Paul McCartney on BBC Radio 4’s Mastertapes
|McCartney on BBC 4|
The recently taped interview with Paul McCartney on a special edition of BBC Radio 4’s Mastertapes will be available today on the BBC iPlayer. Paul McCartney talked to John Wilson about his career and answered questions from the audience at Maida Vale studios. A couple of our readers were present during the taping.
During the interview session, Sir Paul said he had been at a loss when the band fell apart in acrimony in 1970.
“It was difficult to know what to do after The Beatles. How do you follow that?” he told John Wilson.
“I was depressed. You would be. You were breaking from your lifelong friends. So I took to the bevvies.”
The Beatles officially split in 1970 with the release of Let It Be, but the seeds of their demise were sown a year earlier, when the band appointed Allen Klein as their manager, against Sir Paul’s wishes.
Although Klein helped restructure the band’s loss-making business, Apple, he also took a hefty share of their profits, and gave his own company the rights to press The Beatles’ records in the US.
He further angered Sir Paul by hiring Phil Spector to overdub a choir, orchestra and additional drums on to Let It Be; and attempted to make EMI delay the release of the star’s first solo album.
In order to divest himself of Klein’s influence, Sir Paul had to sue his bandmates. The legal fall-out was the caustic agent that finally broke his bond with John Lennon.
“The business thing split us apart,” said Sir Paul, adding that all the “heavy meetings” were “doing my head in”.
He became so depressed that he did not know “whether I was still going to continue in music”.
Eventually, he moved to Scotland – partly to make himself unavailable for the business meetings – and hit the bottle.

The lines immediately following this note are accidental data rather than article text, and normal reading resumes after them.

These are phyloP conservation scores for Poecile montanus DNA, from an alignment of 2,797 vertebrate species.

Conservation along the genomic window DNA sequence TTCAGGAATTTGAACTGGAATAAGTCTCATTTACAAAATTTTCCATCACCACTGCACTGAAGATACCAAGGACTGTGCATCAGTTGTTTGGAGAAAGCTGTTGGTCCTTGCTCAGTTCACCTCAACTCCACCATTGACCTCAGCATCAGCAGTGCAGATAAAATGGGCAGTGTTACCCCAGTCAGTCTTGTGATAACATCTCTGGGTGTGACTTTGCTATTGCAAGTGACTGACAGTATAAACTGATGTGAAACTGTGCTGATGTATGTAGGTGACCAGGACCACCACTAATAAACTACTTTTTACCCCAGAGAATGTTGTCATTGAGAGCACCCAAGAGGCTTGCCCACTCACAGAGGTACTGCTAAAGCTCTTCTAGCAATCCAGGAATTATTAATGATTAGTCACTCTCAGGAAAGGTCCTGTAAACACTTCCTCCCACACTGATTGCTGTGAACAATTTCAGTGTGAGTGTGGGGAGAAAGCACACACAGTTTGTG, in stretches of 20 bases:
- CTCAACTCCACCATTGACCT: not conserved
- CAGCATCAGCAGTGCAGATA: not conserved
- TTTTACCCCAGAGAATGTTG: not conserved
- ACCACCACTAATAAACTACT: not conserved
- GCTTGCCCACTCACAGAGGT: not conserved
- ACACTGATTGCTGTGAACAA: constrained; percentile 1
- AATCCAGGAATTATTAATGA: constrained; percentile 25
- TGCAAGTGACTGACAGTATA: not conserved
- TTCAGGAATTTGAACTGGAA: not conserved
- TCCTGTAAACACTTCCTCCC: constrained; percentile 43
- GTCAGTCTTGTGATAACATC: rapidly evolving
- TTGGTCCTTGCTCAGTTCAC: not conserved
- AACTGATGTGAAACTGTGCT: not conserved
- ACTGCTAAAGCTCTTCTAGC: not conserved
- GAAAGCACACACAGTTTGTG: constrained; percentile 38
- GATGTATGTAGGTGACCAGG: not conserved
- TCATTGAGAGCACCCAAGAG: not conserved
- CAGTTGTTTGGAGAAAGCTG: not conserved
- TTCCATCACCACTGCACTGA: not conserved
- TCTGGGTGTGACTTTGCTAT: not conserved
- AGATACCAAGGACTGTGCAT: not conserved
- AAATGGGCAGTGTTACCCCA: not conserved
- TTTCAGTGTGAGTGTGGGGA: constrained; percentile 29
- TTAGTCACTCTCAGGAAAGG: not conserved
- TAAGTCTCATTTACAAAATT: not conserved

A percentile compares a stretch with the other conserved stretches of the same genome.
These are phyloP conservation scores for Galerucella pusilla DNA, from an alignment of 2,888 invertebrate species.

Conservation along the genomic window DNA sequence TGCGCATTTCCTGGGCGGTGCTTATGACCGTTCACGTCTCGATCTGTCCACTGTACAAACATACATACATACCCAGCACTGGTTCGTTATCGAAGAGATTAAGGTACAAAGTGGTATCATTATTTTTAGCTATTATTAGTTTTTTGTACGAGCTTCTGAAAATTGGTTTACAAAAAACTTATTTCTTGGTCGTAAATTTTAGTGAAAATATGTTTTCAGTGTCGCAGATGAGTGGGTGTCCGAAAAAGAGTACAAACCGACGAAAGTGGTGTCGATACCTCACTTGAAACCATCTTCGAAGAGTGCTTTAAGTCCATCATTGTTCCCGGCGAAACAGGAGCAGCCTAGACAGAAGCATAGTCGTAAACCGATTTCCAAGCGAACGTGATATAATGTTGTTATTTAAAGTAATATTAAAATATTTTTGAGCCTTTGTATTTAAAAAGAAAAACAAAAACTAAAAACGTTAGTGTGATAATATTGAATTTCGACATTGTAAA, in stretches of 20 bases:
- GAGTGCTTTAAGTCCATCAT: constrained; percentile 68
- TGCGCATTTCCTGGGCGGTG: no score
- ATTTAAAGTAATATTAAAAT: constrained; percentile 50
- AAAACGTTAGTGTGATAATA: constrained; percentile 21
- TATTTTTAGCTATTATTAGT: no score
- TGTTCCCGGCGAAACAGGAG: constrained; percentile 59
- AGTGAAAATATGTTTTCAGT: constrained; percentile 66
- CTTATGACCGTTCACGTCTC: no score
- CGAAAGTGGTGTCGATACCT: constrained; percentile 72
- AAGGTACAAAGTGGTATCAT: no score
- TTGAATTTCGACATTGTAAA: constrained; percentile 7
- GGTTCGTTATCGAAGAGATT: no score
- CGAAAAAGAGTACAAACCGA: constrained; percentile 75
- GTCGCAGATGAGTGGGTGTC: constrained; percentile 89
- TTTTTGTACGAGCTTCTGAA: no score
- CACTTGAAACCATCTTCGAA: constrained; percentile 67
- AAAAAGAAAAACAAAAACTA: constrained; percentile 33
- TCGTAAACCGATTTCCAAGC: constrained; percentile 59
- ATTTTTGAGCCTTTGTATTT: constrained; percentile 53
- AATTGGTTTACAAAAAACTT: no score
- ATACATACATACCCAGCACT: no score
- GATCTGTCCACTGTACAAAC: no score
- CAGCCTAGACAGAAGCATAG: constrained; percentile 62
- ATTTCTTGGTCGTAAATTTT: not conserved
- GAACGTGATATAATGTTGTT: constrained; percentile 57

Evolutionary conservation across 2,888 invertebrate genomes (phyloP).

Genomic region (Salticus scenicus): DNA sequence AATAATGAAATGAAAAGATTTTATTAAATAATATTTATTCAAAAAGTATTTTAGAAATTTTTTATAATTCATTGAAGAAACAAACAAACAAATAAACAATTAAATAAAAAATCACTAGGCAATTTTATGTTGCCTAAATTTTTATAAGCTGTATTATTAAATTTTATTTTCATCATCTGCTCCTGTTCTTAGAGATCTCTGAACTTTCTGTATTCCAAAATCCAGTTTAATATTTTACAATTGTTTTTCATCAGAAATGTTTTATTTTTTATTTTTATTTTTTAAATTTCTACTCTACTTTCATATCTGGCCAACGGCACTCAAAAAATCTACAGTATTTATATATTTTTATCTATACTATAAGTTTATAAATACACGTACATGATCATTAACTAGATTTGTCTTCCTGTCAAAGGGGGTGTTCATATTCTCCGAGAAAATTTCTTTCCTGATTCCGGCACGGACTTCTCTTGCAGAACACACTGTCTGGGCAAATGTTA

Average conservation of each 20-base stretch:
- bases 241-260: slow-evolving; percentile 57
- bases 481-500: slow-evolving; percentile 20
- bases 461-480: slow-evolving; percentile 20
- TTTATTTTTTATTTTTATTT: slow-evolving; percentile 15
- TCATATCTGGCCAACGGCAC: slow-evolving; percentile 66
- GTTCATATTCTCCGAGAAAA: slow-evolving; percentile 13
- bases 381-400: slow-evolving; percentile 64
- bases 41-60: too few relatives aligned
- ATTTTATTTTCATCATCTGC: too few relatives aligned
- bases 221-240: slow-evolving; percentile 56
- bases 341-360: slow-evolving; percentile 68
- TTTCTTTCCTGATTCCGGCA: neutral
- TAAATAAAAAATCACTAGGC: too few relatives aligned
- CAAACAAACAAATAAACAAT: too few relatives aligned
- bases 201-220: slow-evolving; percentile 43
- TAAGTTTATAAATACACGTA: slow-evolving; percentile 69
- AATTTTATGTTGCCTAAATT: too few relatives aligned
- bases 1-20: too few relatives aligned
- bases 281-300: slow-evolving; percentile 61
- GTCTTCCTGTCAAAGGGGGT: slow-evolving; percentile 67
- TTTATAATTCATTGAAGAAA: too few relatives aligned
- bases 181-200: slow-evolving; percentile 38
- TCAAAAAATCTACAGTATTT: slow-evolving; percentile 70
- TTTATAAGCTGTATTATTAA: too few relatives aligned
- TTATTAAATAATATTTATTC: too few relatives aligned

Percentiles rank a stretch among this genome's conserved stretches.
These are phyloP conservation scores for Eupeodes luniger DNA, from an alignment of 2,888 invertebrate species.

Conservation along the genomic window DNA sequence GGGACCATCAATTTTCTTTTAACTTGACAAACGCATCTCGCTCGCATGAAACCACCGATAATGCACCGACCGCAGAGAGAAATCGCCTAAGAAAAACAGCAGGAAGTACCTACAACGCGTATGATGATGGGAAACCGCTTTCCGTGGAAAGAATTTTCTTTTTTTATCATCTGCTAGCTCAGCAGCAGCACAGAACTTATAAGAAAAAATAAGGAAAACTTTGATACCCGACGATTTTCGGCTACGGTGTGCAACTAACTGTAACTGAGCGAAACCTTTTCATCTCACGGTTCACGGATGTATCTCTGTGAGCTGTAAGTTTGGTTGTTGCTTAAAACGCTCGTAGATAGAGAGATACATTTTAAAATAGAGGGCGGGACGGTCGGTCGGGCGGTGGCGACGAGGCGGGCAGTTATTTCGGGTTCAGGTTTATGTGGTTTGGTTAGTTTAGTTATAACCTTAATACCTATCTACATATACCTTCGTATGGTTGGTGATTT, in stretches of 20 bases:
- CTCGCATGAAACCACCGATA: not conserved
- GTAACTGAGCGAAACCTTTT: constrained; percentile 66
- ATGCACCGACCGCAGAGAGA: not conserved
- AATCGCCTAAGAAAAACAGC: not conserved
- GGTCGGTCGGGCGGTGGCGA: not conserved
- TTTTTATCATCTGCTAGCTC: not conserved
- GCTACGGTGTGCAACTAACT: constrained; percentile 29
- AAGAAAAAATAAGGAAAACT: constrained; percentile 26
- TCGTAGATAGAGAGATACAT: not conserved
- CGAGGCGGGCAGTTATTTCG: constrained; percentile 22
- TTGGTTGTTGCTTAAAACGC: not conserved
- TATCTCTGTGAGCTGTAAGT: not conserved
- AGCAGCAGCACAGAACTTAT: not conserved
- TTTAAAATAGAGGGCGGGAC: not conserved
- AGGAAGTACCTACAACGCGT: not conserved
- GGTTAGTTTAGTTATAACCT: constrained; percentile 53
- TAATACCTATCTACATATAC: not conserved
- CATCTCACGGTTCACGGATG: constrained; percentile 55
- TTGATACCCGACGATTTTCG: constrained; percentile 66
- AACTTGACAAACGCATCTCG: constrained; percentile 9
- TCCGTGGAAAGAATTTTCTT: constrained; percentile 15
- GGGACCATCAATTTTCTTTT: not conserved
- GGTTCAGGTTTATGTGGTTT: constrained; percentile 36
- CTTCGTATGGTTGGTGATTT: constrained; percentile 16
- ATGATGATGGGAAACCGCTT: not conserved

“I was far gone,” he said. “It was Linda who said, ‘you’ve got to get it together…’ and that led to Wings.”
“I liked the idea of a band. I wanted to go back to square one.”
However, he admitted: “We were terrible. We weren’t a good group. People said, ‘Linda can’t play keyboards,’ and it was true.
“But John couldn’t play guitar when we started [The Beatles].”
Here is a filmed version of the interview:
Mastertapes was recorded in Studio 3 of the BBC’s historic Maida Vale, where the Beatles taped numerous radio sessions in the 1960s.
Among the audience were Brad Pitt, Paul Weller, Noel Gallagher, Martin Freeman, James Bay and Simon Pegg, as well as 100 members of the public, many of whom were able to put questions to Sir Paul.
Sir Paul talked about the writing of solo songs including Maybe I’m Amazed, Coming Up and Dance Tonight, as well as his Band on The Run and Sgt Pepper’s.
The conversation also covered his recent collaborations with Kanye West, revealing: “We never appeared to write a song. A lot of what we did was just telling each other stories.”
“People says he’s eccentric… which you’d have to agree with. He’s a monster. He’s a crazy guy that comes up with great stuff.”
And Sir Paul discussed how his relationship with John Lennon had improved in the months before the star’s untimely death in 1980.
“I would make calls to John occasionally,” he said. “We just talked kids and baking bread.”
Sir Paul McCartney’s Mastertapes interview is available now on the BBC iPlayer and Red Button. It will be broadcast on BBC Radio 4 this Saturday, 28 May..